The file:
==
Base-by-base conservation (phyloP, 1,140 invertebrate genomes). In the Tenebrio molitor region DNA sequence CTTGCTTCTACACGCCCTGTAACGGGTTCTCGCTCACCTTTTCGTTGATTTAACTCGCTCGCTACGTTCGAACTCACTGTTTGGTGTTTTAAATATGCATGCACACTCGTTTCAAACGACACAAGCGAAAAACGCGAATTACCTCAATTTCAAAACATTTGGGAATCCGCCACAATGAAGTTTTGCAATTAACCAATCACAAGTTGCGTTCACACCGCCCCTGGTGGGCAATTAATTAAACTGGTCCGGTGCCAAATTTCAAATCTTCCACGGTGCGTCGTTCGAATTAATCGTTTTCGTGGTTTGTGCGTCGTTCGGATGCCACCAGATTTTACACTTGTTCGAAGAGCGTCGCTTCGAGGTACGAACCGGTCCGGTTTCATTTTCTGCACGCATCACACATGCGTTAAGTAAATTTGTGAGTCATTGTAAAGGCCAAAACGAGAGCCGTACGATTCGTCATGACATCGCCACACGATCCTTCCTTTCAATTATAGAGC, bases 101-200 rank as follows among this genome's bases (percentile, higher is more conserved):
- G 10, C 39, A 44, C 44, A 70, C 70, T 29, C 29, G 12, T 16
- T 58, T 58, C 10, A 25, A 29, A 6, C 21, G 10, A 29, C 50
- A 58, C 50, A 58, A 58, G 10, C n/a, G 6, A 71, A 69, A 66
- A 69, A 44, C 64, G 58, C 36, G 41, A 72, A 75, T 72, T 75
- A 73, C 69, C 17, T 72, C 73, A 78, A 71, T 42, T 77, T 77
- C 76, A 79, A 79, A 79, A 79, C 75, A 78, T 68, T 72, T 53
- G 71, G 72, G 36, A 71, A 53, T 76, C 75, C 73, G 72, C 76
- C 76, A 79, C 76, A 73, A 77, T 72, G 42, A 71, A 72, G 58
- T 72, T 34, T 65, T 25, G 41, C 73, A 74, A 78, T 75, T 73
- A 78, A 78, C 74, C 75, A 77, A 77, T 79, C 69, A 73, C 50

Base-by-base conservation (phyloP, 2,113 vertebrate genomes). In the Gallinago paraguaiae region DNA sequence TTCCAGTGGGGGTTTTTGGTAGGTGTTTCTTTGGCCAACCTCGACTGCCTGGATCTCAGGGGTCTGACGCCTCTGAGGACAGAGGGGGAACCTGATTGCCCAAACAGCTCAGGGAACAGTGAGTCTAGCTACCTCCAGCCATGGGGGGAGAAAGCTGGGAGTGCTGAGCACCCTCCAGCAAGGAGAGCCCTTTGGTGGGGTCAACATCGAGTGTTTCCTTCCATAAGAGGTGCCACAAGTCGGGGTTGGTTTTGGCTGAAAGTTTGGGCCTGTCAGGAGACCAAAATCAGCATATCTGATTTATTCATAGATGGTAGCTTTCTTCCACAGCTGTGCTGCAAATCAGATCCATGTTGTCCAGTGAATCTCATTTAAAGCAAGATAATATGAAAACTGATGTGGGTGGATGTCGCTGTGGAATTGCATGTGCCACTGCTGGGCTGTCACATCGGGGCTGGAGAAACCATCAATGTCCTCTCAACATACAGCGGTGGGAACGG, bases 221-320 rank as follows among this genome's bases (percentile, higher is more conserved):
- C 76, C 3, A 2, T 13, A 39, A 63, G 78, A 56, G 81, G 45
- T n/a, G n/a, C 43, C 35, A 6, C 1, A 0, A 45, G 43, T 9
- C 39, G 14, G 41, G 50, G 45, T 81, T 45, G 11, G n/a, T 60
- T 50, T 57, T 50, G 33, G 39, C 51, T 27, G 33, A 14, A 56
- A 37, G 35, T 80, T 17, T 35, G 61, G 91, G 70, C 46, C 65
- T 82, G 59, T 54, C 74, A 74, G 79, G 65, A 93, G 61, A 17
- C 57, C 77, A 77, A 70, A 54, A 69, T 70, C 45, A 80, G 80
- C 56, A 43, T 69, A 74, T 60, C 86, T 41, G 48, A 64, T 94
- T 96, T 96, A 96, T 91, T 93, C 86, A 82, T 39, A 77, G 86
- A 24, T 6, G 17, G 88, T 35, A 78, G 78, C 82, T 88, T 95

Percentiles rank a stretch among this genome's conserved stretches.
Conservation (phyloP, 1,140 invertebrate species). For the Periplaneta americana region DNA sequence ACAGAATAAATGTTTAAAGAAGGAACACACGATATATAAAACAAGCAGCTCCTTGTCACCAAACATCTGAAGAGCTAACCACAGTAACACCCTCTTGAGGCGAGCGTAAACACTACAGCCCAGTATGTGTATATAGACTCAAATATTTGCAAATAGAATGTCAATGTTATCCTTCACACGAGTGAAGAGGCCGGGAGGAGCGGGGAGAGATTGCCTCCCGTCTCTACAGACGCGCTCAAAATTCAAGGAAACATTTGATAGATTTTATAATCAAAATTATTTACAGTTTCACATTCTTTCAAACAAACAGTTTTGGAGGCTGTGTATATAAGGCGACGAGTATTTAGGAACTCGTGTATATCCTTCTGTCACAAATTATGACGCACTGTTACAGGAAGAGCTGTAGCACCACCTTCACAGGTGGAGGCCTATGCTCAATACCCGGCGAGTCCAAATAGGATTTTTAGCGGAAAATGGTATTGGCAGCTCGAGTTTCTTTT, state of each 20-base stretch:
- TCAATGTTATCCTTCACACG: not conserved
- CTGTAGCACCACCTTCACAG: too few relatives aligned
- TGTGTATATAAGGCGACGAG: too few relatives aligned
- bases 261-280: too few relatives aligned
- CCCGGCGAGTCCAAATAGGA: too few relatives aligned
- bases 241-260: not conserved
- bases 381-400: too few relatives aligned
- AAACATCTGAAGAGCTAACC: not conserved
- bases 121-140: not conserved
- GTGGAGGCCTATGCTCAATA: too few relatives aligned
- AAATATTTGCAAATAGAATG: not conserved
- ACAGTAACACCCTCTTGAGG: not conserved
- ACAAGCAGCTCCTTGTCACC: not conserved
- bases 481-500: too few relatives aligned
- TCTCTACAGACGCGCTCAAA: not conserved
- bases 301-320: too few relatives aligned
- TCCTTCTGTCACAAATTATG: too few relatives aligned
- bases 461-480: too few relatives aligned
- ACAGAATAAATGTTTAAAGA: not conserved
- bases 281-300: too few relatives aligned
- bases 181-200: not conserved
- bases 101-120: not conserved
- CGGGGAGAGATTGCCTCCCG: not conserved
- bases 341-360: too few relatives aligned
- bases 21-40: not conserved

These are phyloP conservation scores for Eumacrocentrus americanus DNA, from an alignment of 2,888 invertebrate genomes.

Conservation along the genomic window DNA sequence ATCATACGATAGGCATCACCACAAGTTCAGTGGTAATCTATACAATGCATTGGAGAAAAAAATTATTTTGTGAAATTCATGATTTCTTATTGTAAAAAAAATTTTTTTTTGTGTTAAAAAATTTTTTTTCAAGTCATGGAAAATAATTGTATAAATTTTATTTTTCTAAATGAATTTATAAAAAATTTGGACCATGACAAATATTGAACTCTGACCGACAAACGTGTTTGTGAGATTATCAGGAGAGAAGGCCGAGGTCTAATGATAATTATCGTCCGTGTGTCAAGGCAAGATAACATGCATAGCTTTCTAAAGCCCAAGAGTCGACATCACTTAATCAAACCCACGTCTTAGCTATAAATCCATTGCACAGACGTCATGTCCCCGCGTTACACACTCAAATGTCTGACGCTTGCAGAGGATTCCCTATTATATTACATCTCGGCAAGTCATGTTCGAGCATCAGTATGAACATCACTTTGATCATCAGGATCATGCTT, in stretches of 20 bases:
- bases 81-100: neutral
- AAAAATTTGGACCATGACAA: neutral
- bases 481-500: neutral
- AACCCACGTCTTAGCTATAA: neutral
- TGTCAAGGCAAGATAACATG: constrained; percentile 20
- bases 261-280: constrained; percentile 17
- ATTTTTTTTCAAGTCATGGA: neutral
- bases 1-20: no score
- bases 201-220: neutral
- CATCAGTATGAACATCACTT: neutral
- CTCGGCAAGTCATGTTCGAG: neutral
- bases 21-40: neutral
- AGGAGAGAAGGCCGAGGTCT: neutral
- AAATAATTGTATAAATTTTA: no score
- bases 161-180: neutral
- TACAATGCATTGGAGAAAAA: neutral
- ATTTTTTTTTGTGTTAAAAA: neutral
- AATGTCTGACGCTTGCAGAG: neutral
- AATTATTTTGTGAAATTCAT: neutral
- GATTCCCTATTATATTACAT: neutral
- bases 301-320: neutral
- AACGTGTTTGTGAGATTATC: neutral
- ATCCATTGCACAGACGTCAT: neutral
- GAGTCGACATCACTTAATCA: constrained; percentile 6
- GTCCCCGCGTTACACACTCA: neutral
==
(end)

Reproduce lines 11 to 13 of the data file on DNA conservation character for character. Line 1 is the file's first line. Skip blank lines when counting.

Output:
- A 78, A 78, C 74, C 75, A 77, A 77, T 79, C 69, A 73, C 50

Base-by-base conservation (phyloP, 2,113 vertebrate genomes). In the Gallinago paraguaiae region DNA sequence TTCCAGTGGGGGTTTTTGGTAGGTGTTTCTTTGGCCAACCTCGACTGCCTGGATCTCAGGGGTCTGACGCCTCTGAGGACAGAGGGGGAACCTGATTGCCCAAACAGCTCAGGGAACAGTGAGTCTAGCTACCTCCAGCCATGGGGGGAGAAAGCTGGGAGTGCTGAGCACCCTCCAGCAAGGAGAGCCCTTTGGTGGGGTCAACATCGAGTGTTTCCTTCCATAAGAGGTGCCACAAGTCGGGGTTGGTTTTGGCTGAAAGTTTGGGCCTGTCAGGAGACCAAAATCAGCATATCTGATTTATTCATAGATGGTAGCTTTCTTCCACAGCTGTGCTGCAAATCAGATCCATGTTGTCCAGTGAATCTCATTTAAAGCAAGATAATATGAAAACTGATGTGGGTGGATGTCGCTGTGGAATTGCATGTGCCACTGCTGGGCTGTCACATCGGGGCTGGAGAAACCATCAATGTCCTCTCAACATACAGCGGTGGGAACGG, bases 221-320 rank as follows among this genome's bases (percentile, higher is more conserved):
- C 76, C 3, A 2, T 13, A 39, A 63, G 78, A 56, G 81, G 45